Updated: Nov 8
"Self-acceptance and feeling good about yourself psychologically, biologically, and relationally is the key to staying sexually active throughout the lifespan." -Dr. Barry W. McCarthy
It is estimated that up to 76.5% of males around the world experience erectile difficulties at some point in their lives. Even though it is such a common situation, another study found that 75% of the participants did not seek treatment for erectile dysfunction due to embarrassment. Such concerns give rise to decreased self-esteem as well as existential and relational problems. Shame thrives in secrecy. For some men, erectile difficulties are one of their most guarded secrets. Men struggling with erectile difficulties often fall into a cycle of embarrassment, frustration, and -eventually- avoidance.
Part of the treatment is coming to terms with realistic expectations; we are not sexual machines that can be turned on and off at will. We get tired, distracted, bored, etcetera. As we grow older, our sexuality gains a beautiful landscape of complex layers that interact with one another. We need to learn to adapt to these changes, finding a path to create pleasure and satisfaction that is not attached to performance or an outcome.
Another aspect of the process is to come to terms with, accept, and embrace the current reality. Especially for the aging individual and those with medical conditions. Conditions such as those related to the cardiovascular, neuronal, or endocrine systems influence their sexual functioning. We examine predisposing, precipitating, and maintaining factors that contribute to the onset and maintenance of erectile issues. Coming to terms with reality is intrinsically linked to realistic expectations. In this stage, we also explore new ways to give and receive pleasure.
Experiential exercises that are designed to tune in to your body’s experience and slow down the process to learn the cues of desire, arousal, and orgasm, are important tools in sex counseling. In addition to these practices, we explore interpersonal relationships, cognitive, emotional, and social learning factors that make up your experience as you work to create more fulfilling and satisfying experiences.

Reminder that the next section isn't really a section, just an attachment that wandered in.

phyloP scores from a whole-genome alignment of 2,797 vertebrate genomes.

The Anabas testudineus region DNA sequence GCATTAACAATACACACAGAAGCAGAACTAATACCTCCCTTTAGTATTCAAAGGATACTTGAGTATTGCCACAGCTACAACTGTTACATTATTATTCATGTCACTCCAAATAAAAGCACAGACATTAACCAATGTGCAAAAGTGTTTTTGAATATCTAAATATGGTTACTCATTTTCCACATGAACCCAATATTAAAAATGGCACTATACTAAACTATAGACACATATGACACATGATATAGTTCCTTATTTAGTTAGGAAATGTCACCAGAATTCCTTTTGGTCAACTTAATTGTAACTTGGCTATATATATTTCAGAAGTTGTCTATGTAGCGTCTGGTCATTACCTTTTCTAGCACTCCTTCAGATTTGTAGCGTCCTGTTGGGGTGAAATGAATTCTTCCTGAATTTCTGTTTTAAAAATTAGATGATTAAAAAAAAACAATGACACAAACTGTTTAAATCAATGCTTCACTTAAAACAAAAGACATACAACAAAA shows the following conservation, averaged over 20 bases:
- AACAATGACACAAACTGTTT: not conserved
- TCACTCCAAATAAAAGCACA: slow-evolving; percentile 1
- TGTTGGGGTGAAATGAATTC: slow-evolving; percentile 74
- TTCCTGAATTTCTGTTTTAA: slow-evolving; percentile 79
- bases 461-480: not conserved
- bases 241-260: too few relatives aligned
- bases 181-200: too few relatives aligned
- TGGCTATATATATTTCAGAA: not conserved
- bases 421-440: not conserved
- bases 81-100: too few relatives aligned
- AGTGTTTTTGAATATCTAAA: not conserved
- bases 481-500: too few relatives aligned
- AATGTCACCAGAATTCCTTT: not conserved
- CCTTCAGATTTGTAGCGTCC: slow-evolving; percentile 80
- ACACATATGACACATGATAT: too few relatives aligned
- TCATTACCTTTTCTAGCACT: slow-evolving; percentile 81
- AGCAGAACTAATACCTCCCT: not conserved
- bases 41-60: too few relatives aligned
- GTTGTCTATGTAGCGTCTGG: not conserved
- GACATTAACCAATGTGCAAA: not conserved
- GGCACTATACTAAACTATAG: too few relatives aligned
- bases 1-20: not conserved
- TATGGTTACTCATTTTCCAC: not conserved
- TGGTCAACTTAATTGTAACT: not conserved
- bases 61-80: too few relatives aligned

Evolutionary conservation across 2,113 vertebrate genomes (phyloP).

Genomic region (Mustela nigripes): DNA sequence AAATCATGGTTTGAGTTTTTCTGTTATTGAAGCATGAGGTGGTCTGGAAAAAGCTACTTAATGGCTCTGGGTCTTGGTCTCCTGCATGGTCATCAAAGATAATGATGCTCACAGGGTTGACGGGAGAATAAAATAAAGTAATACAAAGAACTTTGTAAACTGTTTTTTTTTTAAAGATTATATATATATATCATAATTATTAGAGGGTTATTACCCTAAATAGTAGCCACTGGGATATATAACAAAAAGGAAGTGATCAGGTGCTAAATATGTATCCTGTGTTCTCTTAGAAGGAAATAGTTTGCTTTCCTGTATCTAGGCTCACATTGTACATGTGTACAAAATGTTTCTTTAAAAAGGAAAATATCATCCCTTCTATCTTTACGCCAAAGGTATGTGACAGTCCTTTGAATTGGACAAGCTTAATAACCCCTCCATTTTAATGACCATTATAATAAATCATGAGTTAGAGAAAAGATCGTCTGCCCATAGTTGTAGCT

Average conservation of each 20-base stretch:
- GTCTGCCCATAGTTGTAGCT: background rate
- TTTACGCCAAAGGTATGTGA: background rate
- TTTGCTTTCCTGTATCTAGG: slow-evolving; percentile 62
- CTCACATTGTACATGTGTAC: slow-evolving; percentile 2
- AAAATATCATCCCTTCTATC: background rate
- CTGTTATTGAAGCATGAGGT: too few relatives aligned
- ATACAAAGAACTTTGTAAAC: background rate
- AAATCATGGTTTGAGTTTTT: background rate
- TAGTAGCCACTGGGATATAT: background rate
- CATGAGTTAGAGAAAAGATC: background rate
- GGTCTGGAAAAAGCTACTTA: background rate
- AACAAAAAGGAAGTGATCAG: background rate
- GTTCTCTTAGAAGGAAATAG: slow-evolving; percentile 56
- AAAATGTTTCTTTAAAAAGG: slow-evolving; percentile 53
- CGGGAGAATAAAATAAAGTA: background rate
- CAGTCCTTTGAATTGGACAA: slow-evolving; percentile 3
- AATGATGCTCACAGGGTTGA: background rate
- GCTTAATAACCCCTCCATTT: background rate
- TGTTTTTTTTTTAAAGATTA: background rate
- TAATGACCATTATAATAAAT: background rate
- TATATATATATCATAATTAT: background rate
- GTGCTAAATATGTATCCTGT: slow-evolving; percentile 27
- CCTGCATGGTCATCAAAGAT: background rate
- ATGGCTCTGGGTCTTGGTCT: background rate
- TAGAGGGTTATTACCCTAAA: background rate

Erectile Dysfunction is multifactorial and is influenced by medical, psychological, social, relational, and emotional systems. Exploring how they interact with each other and how they are perceived and experienced by the individual is a journey. This process entails acknowledging and adjusting your responses to the situation, opening up to the possibility of expanding your sexual repertoire to accommodate your newfound needs.
Thaina Cordero is a Certified Sexologist and Care Coordinator at Cypress Wellness Center. She has an MS in Educational Psychology, is a trauma-informed yoga teacher, and doctoral student of Clinical Sexology at Modern Sex Therapy Institute. She has completed Levels 1 and 2 of Clinical Foundations in Gottman Method Couples Therapy and works with individuals and couples as they explore their sexual expression, needs, fantasies, preferences, curiosities, and difficulties as they create more pleasurable, satisfying, and fulfilling sex lives and relationships. Click here to request an appointment.
McCarthy, B. & Metz, M. (2007) Men’s Sexual Health: Fitness for Satisfying Sex. Taylor & Francis. ISBN: 0415956382
Suijker CA, van Mazijk C, Keijzer FA, Meijer B. Phenomenological and existential contributions to the study of erectile dysfunction. Med Health Care Philos. 2021 Dec;24(4):597-608. doi: 10.1007/s11019-021-10029-0. Epub 2021 Jun 9. PMID: 34106416; PMCID: PMC8557142.